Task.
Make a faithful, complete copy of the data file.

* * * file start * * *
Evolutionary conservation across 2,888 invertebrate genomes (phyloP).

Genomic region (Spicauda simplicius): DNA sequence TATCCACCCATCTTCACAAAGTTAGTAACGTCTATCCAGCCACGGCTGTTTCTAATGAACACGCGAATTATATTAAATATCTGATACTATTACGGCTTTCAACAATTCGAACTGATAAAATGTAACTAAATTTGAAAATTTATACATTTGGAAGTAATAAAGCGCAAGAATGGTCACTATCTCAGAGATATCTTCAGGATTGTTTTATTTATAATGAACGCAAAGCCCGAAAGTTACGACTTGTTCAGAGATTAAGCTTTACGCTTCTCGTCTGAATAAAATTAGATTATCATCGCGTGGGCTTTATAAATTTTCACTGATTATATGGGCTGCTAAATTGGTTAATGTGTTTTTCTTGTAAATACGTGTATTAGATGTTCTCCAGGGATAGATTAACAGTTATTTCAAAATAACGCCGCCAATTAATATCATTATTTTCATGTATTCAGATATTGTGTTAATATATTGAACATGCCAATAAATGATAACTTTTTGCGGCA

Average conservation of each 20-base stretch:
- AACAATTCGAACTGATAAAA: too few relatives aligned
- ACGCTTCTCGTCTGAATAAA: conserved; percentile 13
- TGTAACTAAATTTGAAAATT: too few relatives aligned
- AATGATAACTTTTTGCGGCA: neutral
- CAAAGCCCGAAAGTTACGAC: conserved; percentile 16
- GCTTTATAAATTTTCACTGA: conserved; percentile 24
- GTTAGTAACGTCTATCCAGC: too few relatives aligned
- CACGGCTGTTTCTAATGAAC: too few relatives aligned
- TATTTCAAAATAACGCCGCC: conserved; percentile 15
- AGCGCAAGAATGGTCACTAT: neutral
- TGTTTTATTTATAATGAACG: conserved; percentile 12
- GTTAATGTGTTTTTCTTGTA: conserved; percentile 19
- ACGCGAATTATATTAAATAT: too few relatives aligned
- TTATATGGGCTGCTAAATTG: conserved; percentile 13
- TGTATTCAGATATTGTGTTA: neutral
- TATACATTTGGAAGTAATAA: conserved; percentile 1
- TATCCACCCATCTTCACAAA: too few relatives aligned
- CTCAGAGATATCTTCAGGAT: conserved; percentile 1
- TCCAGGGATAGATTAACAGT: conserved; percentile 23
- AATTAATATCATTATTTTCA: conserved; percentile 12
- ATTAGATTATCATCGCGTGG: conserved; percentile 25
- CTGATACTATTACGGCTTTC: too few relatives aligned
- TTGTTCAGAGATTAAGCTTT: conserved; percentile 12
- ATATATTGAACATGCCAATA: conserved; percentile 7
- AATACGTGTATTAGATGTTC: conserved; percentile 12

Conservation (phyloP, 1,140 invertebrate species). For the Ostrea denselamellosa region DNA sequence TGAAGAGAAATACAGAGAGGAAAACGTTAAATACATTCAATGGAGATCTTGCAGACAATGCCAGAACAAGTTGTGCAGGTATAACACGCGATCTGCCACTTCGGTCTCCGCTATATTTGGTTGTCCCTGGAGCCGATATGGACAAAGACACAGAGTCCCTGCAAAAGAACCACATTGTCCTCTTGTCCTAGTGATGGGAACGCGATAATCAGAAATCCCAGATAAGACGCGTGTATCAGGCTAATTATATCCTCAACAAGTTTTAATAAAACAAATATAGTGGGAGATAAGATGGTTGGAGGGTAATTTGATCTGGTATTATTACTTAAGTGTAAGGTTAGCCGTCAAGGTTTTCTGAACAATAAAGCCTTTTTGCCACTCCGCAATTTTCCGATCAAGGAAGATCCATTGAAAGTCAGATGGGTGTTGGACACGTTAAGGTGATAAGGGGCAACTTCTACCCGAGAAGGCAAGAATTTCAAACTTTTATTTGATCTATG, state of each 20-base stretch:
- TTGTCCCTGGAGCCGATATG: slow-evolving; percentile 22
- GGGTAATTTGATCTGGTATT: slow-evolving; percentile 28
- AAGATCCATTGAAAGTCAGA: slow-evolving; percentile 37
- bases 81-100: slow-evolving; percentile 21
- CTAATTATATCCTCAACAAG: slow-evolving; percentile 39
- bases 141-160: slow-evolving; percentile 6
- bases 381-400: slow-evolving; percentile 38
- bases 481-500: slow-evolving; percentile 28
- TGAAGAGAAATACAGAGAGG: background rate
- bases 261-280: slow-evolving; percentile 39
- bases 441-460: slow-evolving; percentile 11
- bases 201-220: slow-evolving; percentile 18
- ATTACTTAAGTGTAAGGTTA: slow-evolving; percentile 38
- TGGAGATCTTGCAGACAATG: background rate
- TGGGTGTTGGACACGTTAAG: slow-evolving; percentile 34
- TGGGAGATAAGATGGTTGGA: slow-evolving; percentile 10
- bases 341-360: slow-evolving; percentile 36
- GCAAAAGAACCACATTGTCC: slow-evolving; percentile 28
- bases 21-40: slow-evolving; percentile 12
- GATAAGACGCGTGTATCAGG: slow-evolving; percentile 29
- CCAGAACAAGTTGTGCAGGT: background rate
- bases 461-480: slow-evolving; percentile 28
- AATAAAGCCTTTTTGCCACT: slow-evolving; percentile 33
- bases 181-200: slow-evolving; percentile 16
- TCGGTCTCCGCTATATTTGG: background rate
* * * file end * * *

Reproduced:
Evolutionary conservation across 2,888 invertebrate genomes (phyloP).

Genomic region (Spicauda simplicius): DNA sequence TATCCACCCATCTTCACAAAGTTAGTAACGTCTATCCAGCCACGGCTGTTTCTAATGAACACGCGAATTATATTAAATATCTGATACTATTACGGCTTTCAACAATTCGAACTGATAAAATGTAACTAAATTTGAAAATTTATACATTTGGAAGTAATAAAGCGCAAGAATGGTCACTATCTCAGAGATATCTTCAGGATTGTTTTATTTATAATGAACGCAAAGCCCGAAAGTTACGACTTGTTCAGAGATTAAGCTTTACGCTTCTCGTCTGAATAAAATTAGATTATCATCGCGTGGGCTTTATAAATTTTCACTGATTATATGGGCTGCTAAATTGGTTAATGTGTTTTTCTTGTAAATACGTGTATTAGATGTTCTCCAGGGATAGATTAACAGTTATTTCAAAATAACGCCGCCAATTAATATCATTATTTTCATGTATTCAGATATTGTGTTAATATATTGAACATGCCAATAAATGATAACTTTTTGCGGCA

Average conservation of each 20-base stretch:
- AACAATTCGAACTGATAAAA: too few relatives aligned
- ACGCTTCTCGTCTGAATAAA: conserved; percentile 13
- TGTAACTAAATTTGAAAATT: too few relatives aligned
- AATGATAACTTTTTGCGGCA: neutral
- CAAAGCCCGAAAGTTACGAC: conserved; percentile 16
- GCTTTATAAATTTTCACTGA: conserved; percentile 24
- GTTAGTAACGTCTATCCAGC: too few relatives aligned
- CACGGCTGTTTCTAATGAAC: too few relatives aligned
- TATTTCAAAATAACGCCGCC: conserved; percentile 15
- AGCGCAAGAATGGTCACTAT: neutral
- TGTTTTATTTATAATGAACG: conserved; percentile 12
- GTTAATGTGTTTTTCTTGTA: conserved; percentile 19
- ACGCGAATTATATTAAATAT: too few relatives aligned
- TTATATGGGCTGCTAAATTG: conserved; percentile 13
- TGTATTCAGATATTGTGTTA: neutral
- TATACATTTGGAAGTAATAA: conserved; percentile 1
- TATCCACCCATCTTCACAAA: too few relatives aligned
- CTCAGAGATATCTTCAGGAT: conserved; percentile 1
- TCCAGGGATAGATTAACAGT: conserved; percentile 23
- AATTAATATCATTATTTTCA: conserved; percentile 12
- ATTAGATTATCATCGCGTGG: conserved; percentile 25
- CTGATACTATTACGGCTTTC: too few relatives aligned
- TTGTTCAGAGATTAAGCTTT: conserved; percentile 12
- ATATATTGAACATGCCAATA: conserved; percentile 7
- AATACGTGTATTAGATGTTC: conserved; percentile 12

Conservation (phyloP, 1,140 invertebrate species). For the Ostrea denselamellosa region DNA sequence TGAAGAGAAATACAGAGAGGAAAACGTTAAATACATTCAATGGAGATCTTGCAGACAATGCCAGAACAAGTTGTGCAGGTATAACACGCGATCTGCCACTTCGGTCTCCGCTATATTTGGTTGTCCCTGGAGCCGATATGGACAAAGACACAGAGTCCCTGCAAAAGAACCACATTGTCCTCTTGTCCTAGTGATGGGAACGCGATAATCAGAAATCCCAGATAAGACGCGTGTATCAGGCTAATTATATCCTCAACAAGTTTTAATAAAACAAATATAGTGGGAGATAAGATGGTTGGAGGGTAATTTGATCTGGTATTATTACTTAAGTGTAAGGTTAGCCGTCAAGGTTTTCTGAACAATAAAGCCTTTTTGCCACTCCGCAATTTTCCGATCAAGGAAGATCCATTGAAAGTCAGATGGGTGTTGGACACGTTAAGGTGATAAGGGGCAACTTCTACCCGAGAAGGCAAGAATTTCAAACTTTTATTTGATCTATG, state of each 20-base stretch:
- TTGTCCCTGGAGCCGATATG: slow-evolving; percentile 22
- GGGTAATTTGATCTGGTATT: slow-evolving; percentile 28
- AAGATCCATTGAAAGTCAGA: slow-evolving; percentile 37
- bases 81-100: slow-evolving; percentile 21
- CTAATTATATCCTCAACAAG: slow-evolving; percentile 39
- bases 141-160: slow-evolving; percentile 6
- bases 381-400: slow-evolving; percentile 38
- bases 481-500: slow-evolving; percentile 28
- TGAAGAGAAATACAGAGAGG: background rate
- bases 261-280: slow-evolving; percentile 39
- bases 441-460: slow-evolving; percentile 11
- bases 201-220: slow-evolving; percentile 18
- ATTACTTAAGTGTAAGGTTA: slow-evolving; percentile 38
- TGGAGATCTTGCAGACAATG: background rate
- TGGGTGTTGGACACGTTAAG: slow-evolving; percentile 34
- TGGGAGATAAGATGGTTGGA: slow-evolving; percentile 10
- bases 341-360: slow-evolving; percentile 36
- GCAAAAGAACCACATTGTCC: slow-evolving; percentile 28
- bases 21-40: slow-evolving; percentile 12
- GATAAGACGCGTGTATCAGG: slow-evolving; percentile 29
- CCAGAACAAGTTGTGCAGGT: background rate
- bases 461-480: slow-evolving; percentile 28
- AATAAAGCCTTTTTGCCACT: slow-evolving; percentile 33
- bases 181-200: slow-evolving; percentile 16
- TCGGTCTCCGCTATATTTGG: background rate